A mobile palate gives rise to a mobile beak, so scientists assumed that the unfused "modern jawed" birds were an evolutionary advance over their more primitive "ancient jawed" ancestors. With a mobile beak, birds are better at grooming, feeding, nest building and other tasks requiring dexterity. 

Palate of Janavis finalidens (left) in comparison with that of a pheasant (middle) and an ostrich (right). Though scientists long thought the earliest birds had ostrich-like palates, but Janavis' was more like a pheasant.   (Image credit: Dr Juan Benito and Daniel Field, University of Cambridge)

Unfortunately, that neat story of evolutionary improvement doesn't seem to hold up. In the 1990s, paleontologists discovered a softball-size hunk of rock containing fossilized Cretaceous bird bones in a quarry in Belgium. For decades, no one could make much sense of the specimen. But using computed tomography (CT) scanning to look inside the fossil nondestructively, Field and his team eventually realized that the fossil contained something exciting: skull bones. In particular, a bone that had been previously identified as a bird shoulder bone was actually part of the palate.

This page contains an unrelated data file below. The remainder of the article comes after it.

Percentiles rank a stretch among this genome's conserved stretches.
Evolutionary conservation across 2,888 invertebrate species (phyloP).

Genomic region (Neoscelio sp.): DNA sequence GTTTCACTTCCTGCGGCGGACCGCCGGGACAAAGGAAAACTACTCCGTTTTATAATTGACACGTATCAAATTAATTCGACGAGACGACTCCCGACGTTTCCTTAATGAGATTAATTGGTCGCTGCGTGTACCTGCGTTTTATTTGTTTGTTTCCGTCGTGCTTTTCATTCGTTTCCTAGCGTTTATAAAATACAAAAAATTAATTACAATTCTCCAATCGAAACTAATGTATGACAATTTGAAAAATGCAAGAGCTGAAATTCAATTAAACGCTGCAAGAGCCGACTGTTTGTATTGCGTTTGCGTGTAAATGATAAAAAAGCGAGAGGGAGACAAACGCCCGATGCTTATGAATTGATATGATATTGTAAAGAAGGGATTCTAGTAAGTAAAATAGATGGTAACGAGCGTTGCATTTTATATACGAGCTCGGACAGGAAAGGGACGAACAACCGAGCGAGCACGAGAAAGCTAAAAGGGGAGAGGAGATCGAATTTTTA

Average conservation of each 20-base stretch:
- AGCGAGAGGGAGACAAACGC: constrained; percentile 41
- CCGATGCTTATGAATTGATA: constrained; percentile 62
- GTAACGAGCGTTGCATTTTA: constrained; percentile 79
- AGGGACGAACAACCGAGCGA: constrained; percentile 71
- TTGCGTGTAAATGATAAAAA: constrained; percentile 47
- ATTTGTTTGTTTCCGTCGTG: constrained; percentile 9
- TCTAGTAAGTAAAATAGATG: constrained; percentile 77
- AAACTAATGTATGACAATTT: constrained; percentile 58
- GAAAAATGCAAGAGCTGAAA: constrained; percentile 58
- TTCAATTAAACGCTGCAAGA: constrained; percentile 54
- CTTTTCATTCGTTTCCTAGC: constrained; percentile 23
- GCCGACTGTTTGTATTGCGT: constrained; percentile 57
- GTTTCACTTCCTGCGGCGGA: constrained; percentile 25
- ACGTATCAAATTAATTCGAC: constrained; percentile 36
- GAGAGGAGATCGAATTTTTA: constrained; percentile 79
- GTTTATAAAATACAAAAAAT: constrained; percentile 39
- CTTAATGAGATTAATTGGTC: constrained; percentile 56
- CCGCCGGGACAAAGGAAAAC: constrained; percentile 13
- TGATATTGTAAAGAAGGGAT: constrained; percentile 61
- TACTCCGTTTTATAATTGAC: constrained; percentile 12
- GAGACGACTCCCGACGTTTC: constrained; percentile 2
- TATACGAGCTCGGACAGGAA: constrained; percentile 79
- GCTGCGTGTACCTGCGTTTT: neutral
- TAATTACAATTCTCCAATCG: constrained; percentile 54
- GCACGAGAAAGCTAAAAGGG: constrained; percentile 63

That single bone revealed that Janavis, which lived 66.7 million years ago, had a "modern" palate. 

"What this finding suggests is that the early ancestors of both modern neognaths ["modern jaws"] as well as modern paleognaths ["ancient jaws"] probably had a mobile palate," Field said. 

Mixed-up lineages 

It's possible, then, that all birds started out with what scientists have been calling "modern jaws," with some lineages only later picking up the "primitive" configuration.